Red Dirt Walker Red Dirt Walker is offline
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Where in OK? I am a member of SCARS. We have 180 members of all ages.
Not sure what SCARS is, but I live in the Tulsa area.
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Old 01-23-2020, 05:45 PM
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William Warren William Warren is offline
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Quote:
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As for the 2K, I still have a kid at home, mortgage, wife doesn't work so I don't have 2K to drop.
... And you don't need to.

FWIW, here are my "new ham" shopping tips:
  1. Join your local ham club. Once you're on a first-name basis with the other hams in your neighborhood, you can ask if anyone has a rig on the shelf that you can borrow or buy.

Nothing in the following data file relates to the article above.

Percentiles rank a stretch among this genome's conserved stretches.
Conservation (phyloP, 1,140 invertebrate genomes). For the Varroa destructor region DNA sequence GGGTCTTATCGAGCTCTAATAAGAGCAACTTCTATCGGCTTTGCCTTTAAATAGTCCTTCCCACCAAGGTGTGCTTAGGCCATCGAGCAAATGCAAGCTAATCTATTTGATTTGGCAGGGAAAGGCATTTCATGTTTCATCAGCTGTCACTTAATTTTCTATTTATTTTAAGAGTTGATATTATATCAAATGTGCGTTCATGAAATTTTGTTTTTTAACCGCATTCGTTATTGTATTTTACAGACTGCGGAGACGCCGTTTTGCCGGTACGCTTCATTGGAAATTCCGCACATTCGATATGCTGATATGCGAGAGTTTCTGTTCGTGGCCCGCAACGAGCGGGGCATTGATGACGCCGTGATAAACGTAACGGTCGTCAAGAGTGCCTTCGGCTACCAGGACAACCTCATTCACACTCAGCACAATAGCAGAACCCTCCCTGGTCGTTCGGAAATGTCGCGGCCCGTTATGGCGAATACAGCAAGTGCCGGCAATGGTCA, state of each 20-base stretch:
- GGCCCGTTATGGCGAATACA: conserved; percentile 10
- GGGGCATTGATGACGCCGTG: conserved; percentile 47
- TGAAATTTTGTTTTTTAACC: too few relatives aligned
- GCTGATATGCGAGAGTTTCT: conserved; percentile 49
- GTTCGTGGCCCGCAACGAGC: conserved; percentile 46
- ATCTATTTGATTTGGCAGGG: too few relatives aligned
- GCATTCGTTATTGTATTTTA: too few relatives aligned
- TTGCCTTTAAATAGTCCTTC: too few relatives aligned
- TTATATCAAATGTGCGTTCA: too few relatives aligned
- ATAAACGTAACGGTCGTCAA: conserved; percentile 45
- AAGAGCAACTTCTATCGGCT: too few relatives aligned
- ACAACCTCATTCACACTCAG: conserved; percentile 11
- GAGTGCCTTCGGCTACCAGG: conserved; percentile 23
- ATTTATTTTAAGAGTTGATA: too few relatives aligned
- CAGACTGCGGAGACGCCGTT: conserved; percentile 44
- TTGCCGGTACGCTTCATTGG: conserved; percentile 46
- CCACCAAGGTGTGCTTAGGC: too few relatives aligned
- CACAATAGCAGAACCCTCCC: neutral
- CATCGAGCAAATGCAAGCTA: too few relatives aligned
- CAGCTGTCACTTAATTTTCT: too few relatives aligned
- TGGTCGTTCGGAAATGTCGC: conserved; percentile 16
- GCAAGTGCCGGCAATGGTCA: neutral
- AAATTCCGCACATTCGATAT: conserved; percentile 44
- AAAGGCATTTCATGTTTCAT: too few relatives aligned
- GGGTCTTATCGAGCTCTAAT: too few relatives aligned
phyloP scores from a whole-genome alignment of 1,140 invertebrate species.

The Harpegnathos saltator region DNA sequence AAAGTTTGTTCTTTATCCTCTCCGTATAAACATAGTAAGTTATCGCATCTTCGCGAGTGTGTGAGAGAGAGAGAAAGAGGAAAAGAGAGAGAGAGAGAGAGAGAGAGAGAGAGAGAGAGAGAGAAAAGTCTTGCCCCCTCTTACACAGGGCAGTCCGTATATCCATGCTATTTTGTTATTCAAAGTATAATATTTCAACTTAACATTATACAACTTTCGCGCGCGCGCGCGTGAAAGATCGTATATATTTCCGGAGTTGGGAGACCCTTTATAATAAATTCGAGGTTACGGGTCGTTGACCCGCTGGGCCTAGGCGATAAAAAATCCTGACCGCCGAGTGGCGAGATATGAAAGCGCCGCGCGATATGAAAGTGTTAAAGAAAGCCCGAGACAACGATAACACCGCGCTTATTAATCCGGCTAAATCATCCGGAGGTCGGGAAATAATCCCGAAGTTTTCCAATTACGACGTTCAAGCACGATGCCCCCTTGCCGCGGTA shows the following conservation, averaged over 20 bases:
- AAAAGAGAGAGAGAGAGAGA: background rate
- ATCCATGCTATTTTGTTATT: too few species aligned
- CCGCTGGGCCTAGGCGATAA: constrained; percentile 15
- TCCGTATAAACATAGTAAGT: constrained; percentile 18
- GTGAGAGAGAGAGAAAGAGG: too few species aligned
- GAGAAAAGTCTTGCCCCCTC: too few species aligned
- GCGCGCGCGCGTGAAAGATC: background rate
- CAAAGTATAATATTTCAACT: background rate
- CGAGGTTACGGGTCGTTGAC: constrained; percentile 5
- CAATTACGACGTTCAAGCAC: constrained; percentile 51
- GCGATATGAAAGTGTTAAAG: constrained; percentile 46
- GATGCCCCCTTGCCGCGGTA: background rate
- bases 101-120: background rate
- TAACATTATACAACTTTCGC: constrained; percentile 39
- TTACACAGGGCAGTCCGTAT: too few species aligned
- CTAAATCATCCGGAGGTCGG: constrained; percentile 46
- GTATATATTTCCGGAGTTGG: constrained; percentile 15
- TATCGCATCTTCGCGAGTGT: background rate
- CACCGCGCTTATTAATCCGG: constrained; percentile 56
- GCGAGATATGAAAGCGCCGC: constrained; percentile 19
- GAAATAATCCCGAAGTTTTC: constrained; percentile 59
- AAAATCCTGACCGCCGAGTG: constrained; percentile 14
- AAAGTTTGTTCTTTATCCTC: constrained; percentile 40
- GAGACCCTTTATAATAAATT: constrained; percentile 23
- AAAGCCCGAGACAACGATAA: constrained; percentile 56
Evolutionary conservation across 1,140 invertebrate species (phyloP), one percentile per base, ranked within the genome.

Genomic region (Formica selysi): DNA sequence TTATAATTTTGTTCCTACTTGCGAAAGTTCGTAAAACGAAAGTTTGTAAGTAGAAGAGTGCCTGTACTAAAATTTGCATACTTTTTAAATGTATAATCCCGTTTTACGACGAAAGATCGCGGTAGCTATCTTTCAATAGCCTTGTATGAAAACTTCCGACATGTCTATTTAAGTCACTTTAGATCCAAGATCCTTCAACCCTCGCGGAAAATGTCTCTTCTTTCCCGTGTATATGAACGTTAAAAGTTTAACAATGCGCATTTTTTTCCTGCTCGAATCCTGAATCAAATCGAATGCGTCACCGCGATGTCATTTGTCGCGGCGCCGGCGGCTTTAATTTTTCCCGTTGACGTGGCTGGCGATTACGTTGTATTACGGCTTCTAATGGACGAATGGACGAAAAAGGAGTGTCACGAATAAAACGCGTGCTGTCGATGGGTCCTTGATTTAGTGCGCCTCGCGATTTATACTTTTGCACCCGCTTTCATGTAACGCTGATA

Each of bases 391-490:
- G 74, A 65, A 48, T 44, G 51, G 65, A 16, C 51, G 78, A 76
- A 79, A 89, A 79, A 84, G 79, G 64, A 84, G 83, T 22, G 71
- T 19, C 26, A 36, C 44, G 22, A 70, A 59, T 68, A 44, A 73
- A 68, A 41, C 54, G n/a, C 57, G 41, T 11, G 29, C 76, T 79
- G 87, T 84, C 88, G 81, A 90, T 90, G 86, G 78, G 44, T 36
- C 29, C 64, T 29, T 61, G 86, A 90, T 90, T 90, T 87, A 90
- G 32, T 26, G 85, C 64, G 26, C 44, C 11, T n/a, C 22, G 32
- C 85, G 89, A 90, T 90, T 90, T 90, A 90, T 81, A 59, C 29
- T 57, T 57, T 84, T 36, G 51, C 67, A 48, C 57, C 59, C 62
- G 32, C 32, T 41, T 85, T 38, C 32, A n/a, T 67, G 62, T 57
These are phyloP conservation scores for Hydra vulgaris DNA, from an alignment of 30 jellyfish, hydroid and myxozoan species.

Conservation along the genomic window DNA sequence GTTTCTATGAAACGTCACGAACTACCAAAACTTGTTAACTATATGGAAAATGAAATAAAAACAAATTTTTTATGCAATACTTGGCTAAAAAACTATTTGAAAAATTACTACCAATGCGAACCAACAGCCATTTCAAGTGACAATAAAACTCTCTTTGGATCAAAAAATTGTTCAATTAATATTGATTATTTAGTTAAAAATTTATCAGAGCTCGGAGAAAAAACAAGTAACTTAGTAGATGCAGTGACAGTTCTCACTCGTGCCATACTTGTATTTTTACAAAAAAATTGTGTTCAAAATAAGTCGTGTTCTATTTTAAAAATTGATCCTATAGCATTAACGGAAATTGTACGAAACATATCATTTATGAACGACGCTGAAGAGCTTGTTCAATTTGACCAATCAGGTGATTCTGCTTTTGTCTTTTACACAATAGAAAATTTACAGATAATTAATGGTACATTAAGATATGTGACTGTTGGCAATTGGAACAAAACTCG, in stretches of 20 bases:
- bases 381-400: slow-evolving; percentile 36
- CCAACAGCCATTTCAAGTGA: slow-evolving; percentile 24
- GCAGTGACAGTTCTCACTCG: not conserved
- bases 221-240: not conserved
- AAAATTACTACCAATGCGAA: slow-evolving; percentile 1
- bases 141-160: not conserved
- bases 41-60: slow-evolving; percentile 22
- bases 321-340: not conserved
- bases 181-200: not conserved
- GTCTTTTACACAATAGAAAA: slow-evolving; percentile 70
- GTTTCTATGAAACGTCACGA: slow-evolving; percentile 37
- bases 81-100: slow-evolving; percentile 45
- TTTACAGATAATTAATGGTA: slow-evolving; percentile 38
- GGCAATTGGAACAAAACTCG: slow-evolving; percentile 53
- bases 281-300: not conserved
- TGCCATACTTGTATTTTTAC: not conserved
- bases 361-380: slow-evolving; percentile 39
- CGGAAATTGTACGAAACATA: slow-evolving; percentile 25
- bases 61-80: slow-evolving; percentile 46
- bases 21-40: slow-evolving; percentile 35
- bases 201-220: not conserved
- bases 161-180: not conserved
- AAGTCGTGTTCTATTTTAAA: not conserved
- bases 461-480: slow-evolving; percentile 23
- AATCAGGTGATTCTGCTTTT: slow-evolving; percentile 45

2. Join QRZ.COM. It doesn't cost anything, and the site has excellent listings of rigs for sale that go for a lot less than epay prices.
  3. Get used to searching ebay anyway: it's tedious, but sometimes people file really nice rigs in the wrong place, and you can jump on them.
  4. Keep track of the local Craigslist: Amateur/Ham equipment is often available for excellent prices.
  5. Do the above online searches with either RSS or with Ebay's email notice feature. There's a short learning curve either way, but the time is worth it.
  6. Visit all the flea markets within driving distance of your home: you can get really nice "boat anchor" and not-quite-old rigs by looking around under tables and in the car windows.
Just as one example: current prices for a Yaesu FT-890 80-10 meter transceiver run about $450, and some hams are already selling state-of-the-art rigs such as Icom's IC-7300 for prices in the ~$800 range.

The clubs are the best source, if you're willing to put in the time and try to help other members when you can. I know a ham who was given a Yaesu FT-1000 by another member of his club!